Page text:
Saturday, December 26, 2015
We started the next morning and continued westwards to stop at the village of Mulbek at 10,600 feet.
The only highlight of this otherwise ordinary place is a monumental bas relief, a 30 feet high sculpture of Maitreya, the future Buddha, carved on a cliff. The standing figure with 4 arms and a small stupa on its head was probably carved in the 8th century when Buddhist missionaries from Kashmir were heading eastward to spread the religion to Ladakh.
Unfortunately, a gompa, built in 1975, bang in front of the giant Buddha, hinders a clear view of the lower part of the sculpture.
There are several roadside restaurants opposite the rock carvings gathering crowds and their noise taking away from the monument the solemn air that should have been about it.
What should have been a protected monument surrounded by clear manicured lands on all sides with an entrance and a pathway leading to it, is a half visible roadside statue suffering daily neglect from petty shop owners full of their wares and the chai sipping customers...
It was in one of these restaurants/tea stalls that we had our breakfast before moving on...
Saturday, October 31, 2015
Want to return awards do they?
This is how you should respond to them.
Open an Award Wapsi bank account, publish the details of it and ask them to transfer all the award money to that account; after all what is use of returning a medal or a piece of paper and keeping the award money?
Let them transfer their award money to this account – tell them this money will be used to provide compensation to all those poor victims of intolerance that they are custodians of.
Assure them only Muslims and Christians will receive the benefit of their money; no Hindu will receive the benefit of it even though they may have been the victims of Muslim/Christian intolerance.
The scores of RSS workers being killed in Kerala or the anti beef worker who was killed recently or those in Bengal who are not allowed to do Durga Puja or the Kashmiri pundits awaiting rehabilitation since decades or the Hindu woman starved and beaten up by her Muslim husband for not converting to Islam will not receive the benefit since you do not have a serious problem with their predicament.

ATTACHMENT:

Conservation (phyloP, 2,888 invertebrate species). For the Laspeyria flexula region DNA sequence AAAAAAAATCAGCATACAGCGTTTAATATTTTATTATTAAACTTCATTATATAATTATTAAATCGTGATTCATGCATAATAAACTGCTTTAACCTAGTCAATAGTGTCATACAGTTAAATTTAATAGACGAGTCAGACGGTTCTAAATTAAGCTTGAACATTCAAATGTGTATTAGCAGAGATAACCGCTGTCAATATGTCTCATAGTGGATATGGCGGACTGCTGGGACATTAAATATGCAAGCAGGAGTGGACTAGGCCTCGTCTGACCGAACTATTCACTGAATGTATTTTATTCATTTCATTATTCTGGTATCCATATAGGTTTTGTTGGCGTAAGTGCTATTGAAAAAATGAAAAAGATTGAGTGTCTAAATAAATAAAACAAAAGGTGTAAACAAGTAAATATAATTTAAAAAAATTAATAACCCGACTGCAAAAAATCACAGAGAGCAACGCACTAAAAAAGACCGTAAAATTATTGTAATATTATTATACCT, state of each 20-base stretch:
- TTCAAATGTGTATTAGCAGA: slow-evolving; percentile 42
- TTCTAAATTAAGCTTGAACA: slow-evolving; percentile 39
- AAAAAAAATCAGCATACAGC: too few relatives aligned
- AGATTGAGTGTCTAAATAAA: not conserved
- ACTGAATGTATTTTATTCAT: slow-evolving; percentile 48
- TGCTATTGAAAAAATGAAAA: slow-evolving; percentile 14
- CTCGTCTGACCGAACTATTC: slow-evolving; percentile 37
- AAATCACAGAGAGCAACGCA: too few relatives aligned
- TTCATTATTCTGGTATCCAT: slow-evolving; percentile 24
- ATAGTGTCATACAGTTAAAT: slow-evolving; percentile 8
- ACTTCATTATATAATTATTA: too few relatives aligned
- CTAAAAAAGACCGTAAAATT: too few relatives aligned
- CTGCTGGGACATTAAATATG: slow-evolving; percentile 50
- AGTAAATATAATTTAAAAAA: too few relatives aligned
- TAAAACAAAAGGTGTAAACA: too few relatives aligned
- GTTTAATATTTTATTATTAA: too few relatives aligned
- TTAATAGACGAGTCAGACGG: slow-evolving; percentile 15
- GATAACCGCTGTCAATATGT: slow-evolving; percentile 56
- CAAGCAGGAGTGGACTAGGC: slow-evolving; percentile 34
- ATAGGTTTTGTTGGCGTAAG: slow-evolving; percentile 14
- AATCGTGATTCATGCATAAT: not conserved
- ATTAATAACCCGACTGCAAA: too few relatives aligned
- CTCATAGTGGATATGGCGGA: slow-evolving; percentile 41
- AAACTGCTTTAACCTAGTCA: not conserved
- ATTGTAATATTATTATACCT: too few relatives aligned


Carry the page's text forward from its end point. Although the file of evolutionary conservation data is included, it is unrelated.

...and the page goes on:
Start publishing on national television and other media on a daily basis the amount of money that has flown in into this account – who has returned what amount and the balance remaining.
If someone does not return the award money or returns partial amount, call out their names and shame them.
The next time a Hindu or Hinduism is the victim of Muslim/Christian aggression, summon a notice to all of them artists asking them to air their views.
Most of them will not have anything to say, a few will render lip service.
Publish the statement made by those few who do make some reluctant vague statement and also publish the names who have not made any statement.
Ask them why they won’t react with the same vehemence this time.
Tell the country so and so artist was outraged at that incident when a Muslim or his religious sentiment was hurt but did not feel any anger this time when a Hindu was offended.
Find out where they live.
Every time a Hindu is offended, send activists to their streets - let the activists hold banners - 'Hindus are humans too', 'Hindus have rights too' and chant slogans. Lets see how many of them artists come out of their houses to join the rally, what they say and air the whole thing on national television.
Shame the anti Hindu, pseudo secularists!
Sunday, October 18, 2015
6th July 2010
As we drove towards Lamayuru and the moon valley, I hoped the sky would be completely clear and I would take many many pictures.
But that was not to be.
My folks wanted a tea break and they would not wait until after we had reached Lamayuru which was an hour or so away.
By the time we reached Lamayuru, it was evening.
I took a few pictures of the moon valley. Did not get to walk on it, touch it, feel it,..
We debated for a while if we should halt in Lamayuru for the night, decided to move on and drove on the Leh – Srinagar road.
As we drove upwards, the landscape below had more contours, more creases, more colours – how grand it would have been if we could cover that stretch during the day...
It got dark and all the beauty around went into oblivion.
With no prior hotel reservations or arrangements for the night, we were dependent solely on our driver for guidance and help.
For a long time, there was no village, no sign of human habitation. It was dark all around. At last we saw a few lights twinkling in the distance and we felt some hope.
We stopped by what was supposed to be a government guest house of some sorts. It was locked and the keeper was not in the premises. We felt marooned. The driver went to a few houses to make enquiries about his whereabouts and when he returned, the keeper was with him.
He unlocked the place and turned the light switch. It was tube light. It was an elongated room with some beds.
It was something to thank God for, given our condition of being in the middle of nowhere a few minutes before.
If I were alone, it would have been easier, for I never doubted my safety, but with my folks expressing constant fear and apprehensions, it was another thing.
“If only you guys could take your tea break later, I wouldn’t have missed the Lamayuru pictures having come all the way” said I.
To this they said, “if it were your cousins in your place, they would have made tea themselves for their parents”
Yeah right, they would. And that’s the only thing they would do for their parents. Making tea or lunch.
I alone, among all my cousins, was capable of taking parents to Ladakh and managing the whole trip.
That night, I felt very very lonely, wept bitterly and asked God why.